Eating well, drinking good wine, shopping, Rodin and Andy Warhol; you live well when Mum’s in town. Living on your own is most definitely not miserable, but for me it entails splurging on boozy nights out, rather than a weekly wardrobe makeover courtesy of Urban Outfitters. It also means forgetting about any of the tourist traps of my city: Edinburgh.
To balance our spending this weekend, mum and I decided to go on a cultural escapade.
Stop one: Rodin’s The Kiss, on temporary display at the National Gallery.
Excited that we were about to view one of the most talked-about works of art ever created, we walked past the throngs of eager children on school-trips with high expectations. As a fine arts student and daughter of a passionate Michelangelo fan, I hear the phrase: “the artist’s treatment of the marble makes the figures come alive”, far too often from lecturers and my father. Despite my usual criticism of the above phrase, I have to reluctantly admit to changing my mind after scrutinising The Kiss.
The statue shows Francesca da Rimini and Paolo Malatesta, her brother-in-law, in a passionate embrace. The intertwining figures make it difficult to actually see the kiss – which in fact is inexistent. Confused at the discrepancy between the title and the piece, I turn to Wikipedia to provide the necessary background information in a moment of desperation: the pair’s lips actually never touch, Francesco and Paolo are discovered and killed by Giovanni, Francesca’s husband, before they get the chance to – definitely an ‘AHA!’ moment for me.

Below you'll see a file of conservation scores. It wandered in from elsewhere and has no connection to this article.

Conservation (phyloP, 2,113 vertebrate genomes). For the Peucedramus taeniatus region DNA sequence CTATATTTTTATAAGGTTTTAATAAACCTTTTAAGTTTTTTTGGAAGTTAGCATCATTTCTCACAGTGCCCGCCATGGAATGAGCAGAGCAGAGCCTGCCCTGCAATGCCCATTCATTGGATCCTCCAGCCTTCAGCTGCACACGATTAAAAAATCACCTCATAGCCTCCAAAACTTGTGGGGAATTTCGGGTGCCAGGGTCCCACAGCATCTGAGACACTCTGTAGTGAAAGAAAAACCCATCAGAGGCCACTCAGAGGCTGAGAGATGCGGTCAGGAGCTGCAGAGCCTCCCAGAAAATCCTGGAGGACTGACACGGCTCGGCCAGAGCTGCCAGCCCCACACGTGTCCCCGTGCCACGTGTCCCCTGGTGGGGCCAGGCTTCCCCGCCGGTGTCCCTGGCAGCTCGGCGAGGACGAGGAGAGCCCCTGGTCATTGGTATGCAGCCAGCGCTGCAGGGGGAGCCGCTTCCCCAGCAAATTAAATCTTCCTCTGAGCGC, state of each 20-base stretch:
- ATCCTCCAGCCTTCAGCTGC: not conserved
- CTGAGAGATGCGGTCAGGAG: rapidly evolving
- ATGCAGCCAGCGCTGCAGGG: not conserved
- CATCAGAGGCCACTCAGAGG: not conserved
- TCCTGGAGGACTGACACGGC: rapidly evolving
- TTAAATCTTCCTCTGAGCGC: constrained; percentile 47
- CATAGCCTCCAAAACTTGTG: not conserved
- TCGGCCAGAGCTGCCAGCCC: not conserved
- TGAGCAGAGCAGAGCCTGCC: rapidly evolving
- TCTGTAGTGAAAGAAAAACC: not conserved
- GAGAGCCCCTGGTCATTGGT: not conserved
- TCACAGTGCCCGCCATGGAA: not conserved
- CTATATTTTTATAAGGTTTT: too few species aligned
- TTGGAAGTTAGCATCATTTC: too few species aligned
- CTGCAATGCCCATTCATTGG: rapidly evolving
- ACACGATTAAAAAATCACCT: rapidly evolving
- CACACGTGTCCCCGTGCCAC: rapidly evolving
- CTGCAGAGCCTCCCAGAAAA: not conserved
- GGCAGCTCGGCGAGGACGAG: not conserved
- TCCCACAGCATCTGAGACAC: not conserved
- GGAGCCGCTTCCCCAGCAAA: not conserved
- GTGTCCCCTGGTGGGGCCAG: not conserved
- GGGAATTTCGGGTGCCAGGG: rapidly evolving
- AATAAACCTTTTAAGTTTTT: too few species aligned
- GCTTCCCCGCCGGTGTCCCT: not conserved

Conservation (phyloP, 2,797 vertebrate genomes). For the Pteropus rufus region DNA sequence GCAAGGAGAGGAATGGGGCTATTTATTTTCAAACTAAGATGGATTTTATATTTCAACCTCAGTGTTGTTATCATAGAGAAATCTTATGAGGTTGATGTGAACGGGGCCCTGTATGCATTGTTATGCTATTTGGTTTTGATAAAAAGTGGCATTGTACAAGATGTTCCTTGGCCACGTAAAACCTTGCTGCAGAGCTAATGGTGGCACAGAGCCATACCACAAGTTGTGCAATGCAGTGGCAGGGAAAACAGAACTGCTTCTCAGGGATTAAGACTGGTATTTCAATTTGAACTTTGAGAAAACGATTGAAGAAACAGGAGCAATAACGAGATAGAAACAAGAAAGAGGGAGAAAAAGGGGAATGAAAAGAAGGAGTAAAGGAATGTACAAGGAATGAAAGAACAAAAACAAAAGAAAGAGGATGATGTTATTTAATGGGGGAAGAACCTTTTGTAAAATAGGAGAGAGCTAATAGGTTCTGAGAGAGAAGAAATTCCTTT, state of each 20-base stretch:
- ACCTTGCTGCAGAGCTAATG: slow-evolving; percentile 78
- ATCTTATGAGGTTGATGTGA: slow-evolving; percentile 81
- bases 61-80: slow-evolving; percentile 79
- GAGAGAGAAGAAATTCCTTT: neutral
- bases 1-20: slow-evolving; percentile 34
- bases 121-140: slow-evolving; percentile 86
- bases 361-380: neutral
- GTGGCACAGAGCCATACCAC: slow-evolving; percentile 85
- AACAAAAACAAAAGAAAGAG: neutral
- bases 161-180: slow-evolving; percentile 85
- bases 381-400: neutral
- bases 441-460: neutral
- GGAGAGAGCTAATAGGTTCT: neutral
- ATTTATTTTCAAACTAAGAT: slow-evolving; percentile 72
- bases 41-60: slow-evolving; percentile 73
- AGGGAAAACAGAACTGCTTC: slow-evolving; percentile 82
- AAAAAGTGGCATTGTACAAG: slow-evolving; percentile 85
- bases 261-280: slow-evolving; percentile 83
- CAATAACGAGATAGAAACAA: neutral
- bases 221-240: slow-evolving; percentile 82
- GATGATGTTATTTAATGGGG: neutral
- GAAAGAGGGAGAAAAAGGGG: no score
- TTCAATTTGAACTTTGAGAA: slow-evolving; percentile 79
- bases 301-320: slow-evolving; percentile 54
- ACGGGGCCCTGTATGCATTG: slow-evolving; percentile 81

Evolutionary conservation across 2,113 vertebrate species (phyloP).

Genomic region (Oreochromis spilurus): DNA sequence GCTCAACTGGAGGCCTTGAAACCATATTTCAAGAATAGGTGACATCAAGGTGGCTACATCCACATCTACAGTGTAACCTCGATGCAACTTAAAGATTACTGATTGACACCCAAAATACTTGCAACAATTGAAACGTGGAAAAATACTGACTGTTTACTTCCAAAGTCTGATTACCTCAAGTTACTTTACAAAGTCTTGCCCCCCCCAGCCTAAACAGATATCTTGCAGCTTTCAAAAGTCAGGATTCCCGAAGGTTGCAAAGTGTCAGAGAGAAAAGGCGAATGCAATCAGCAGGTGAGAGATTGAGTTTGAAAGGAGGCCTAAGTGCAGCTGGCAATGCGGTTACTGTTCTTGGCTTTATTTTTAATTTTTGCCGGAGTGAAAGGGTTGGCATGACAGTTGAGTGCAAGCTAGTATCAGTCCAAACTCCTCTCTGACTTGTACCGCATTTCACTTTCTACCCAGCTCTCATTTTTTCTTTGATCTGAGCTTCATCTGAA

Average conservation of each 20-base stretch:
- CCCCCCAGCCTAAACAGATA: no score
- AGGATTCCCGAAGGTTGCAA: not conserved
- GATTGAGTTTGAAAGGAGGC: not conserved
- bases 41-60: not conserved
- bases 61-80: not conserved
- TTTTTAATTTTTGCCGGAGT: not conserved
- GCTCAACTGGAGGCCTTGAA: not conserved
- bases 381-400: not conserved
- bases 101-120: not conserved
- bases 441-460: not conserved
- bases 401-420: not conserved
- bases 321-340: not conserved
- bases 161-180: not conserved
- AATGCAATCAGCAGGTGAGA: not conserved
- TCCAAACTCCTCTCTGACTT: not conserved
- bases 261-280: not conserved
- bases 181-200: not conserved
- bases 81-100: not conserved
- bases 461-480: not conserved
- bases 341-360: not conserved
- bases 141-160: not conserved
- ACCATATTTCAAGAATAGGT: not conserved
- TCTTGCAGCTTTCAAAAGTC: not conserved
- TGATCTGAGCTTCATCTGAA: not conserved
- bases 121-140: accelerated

Stop two: the Pop, Power and Politics Warhol exhibition at the Scottish Parliament.
Simply put, I love Andy Warhol. I know it’s a cliché and studying History of Art means I should probably mention someone like Rembrandt instead, but Andy does it for me. To be honest, I admire his work since it’s…bright and colourful – even though I was always aware of his work’s political statements, I only understood them properly this weekend – until now, the art of bullshit helped me bluff my way through crits at university.
The highlights of this exhibition for me were: the Reigning Queens portrait series and his Self Portrait (Camouflage).
As unsophisticated as this makes me sound, the Reigning Queens tickled my fancy simply because they look nice. However, just as with his Self Portrait (Camouflage), Warhol uses Reigning Queens to make the persona of celebrity and power – that of three leading women of his day – more accessible to the public. Warhol demonstrates that subject in art no longer solely refers to heroes of the past, like Francesca and Paolo, but rather to faces of influential, modern leaders. Moreover, he need not represent them in a traditional manner. These revolutionary portraits do not place the subject on an intimidating pedestal, but on a lower level: one that seems silly or unimportant in comparison.
The Kiss and Andy Warhol’s prints couldn’t represent artistic trends further apart; Warhol’s green-faced subjects are a far cry from Rodin’s technical mastery. Therefore, connecting both and concluding on them is proving nearly impossible. However, seeing artistic masterpieces in the flesh rather than on shiny screens or glossy pages has been refreshing – it somehow makes some of the nonsense we’re told in class more tangible. Perhaps it justifies the passion lecturers have for a flat canvas surface and the spark in my dad’s eyes when talking about the movement of stone.
Holly Gavin is a fine art student at the Edinburgh College of Art. She grew up in Lebanon, although don’t ask her to speak Arabic – 18 years on and French is more her thing. Holly admits that she feels far too un-arty for to be an art student – although seeing as she obsesses over Doc Martens we think she has nothing to worry about.
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